I found this gem recently and it strongly correlates with my own studies of the journeys of the Tabernacle in the Old Testament. The source of the article is identified at the bottom of this post. I have taken the liberty of highlighting some of the text in bold but aside from that, nothing has been changed. Take the time to read it, considering the original intent of the Tabernacle and its importance to the people of Israel, prior to the building of the first temple, what is summarized below is indeed eye-opening and soberingly noteworthy.
From the full account of the construction of the Tabernacle in the wilderness and the interest of the Tabernacle in Bible symbolism, we might expect a fuller account in Israel’s history through the centuries. That is not so; after Israel entered the Promised Land under Joshua almost nothing is known about the structure which was the centre of Israel’s worship and sacrifice, the place which more than anywhere else was the place of God’s dwelling with His people. The Tabernacle was made at Mount Sinai in the year after the Exodus. It continued until the fourth year of King Solomon nearly five hundred years later when it was superseded by the Temple in Jerusalem. During that five hundred years virtually all that is known about it has to he pieced together by stray allusions and isolated texts.
The Tabernacle was a transportable building consisting of two apartments, the “Holy” and the “Most Holy”, surrounded by a “Court” bounded by white curtains carried on poles about seven feet high. Within its limits the central worship of Israel was conducted, the solemn ceremonies of sacrifice and cleansing, including the all-important annual “Day of Atonement” which in ritual fashion cleansed Israel from sin. The Lord was pictured as dwelling within the “Most Holy”, forever hidden from mortal sight. Only the High Priest could enter that sacred apartment when once a year he went in to make atonement for the people. Wherever the people went, the Tabernacle went with them, taken down and re-erected every time they moved a stage further in their journeys. When at last they reached the Promised Land, it became the focal centre for meetings of the tribes.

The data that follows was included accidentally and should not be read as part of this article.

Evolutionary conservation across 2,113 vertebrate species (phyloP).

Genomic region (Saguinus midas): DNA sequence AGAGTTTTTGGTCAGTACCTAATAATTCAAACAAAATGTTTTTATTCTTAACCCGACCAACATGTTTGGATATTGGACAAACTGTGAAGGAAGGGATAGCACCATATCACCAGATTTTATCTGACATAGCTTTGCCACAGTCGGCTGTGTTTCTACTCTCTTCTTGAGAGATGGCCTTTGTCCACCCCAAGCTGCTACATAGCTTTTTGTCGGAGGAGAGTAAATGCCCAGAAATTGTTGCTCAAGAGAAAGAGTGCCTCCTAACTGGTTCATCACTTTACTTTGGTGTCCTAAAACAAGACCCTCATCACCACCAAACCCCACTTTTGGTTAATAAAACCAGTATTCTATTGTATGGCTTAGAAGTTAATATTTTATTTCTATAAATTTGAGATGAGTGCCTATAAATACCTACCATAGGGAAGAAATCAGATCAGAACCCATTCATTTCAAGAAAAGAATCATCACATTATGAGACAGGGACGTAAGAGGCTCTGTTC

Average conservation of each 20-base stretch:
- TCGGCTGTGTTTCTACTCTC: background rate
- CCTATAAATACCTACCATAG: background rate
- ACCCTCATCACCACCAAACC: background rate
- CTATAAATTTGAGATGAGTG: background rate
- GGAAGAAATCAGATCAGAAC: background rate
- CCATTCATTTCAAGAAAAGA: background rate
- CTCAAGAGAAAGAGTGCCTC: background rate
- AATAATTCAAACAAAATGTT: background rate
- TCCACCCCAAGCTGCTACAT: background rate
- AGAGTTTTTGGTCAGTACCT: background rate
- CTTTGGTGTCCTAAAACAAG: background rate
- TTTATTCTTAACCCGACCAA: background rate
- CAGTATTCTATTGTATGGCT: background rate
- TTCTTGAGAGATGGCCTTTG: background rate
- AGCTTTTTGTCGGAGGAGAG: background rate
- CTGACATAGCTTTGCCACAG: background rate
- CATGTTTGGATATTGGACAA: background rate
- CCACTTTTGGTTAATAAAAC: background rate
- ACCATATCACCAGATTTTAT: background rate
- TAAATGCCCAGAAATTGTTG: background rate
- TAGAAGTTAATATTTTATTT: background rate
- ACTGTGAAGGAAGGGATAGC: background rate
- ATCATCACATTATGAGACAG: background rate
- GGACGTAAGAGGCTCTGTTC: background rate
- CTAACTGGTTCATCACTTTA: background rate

The story begins in Exodus 25 to 31, where Moses, alone on the Mount with God, received the two Tables of the Law and at the same time detailed instructions for the construction of the Tabernacle, the institution of the Priesthood, and the ceremonial which was to be observed. Chapters 35 to 40 of the same book record the execution of the work and at its completion, says the chronicler, “the glory of the Lord filled the Tabernacle”. With its central building “overlaid with gold”, (gold leaf), the altar in the Court of burnished copper, the gold and silver ornaments, jewels and gorgeously coloured tapestries, this place of Israel’s worship presented a magnificent sight. But its true glory was of another world. That glory was symbolized by the “Ark of the Covenant” which reposed inside the Most Holy. A box about four feet long, gold covered within and without surmounted by two solid gold figures of winged cherubim, this was the place where the High Priest met with God.
The unknown history of the Tabernacle commenced when their forty years of wilderness wanderings were over at Jordan and Israel crossed into the Promised Land. Their first thought was to re-erect the Tabernacle in what they hoped would be its permanent location, although that hope was not to be fulfilled. A site undefiled by death had to be found, to be clean in the eyes of the Lord (Num.19. 16). Such a site was found near Jericho, a level uninhabited plain, and here the limits of Israel’s camp was marked out with twelve boundary monoliths and the Tabernacle erected in the centre. They named the place Gilgal, meaning a great circle (Josh.4.19-20).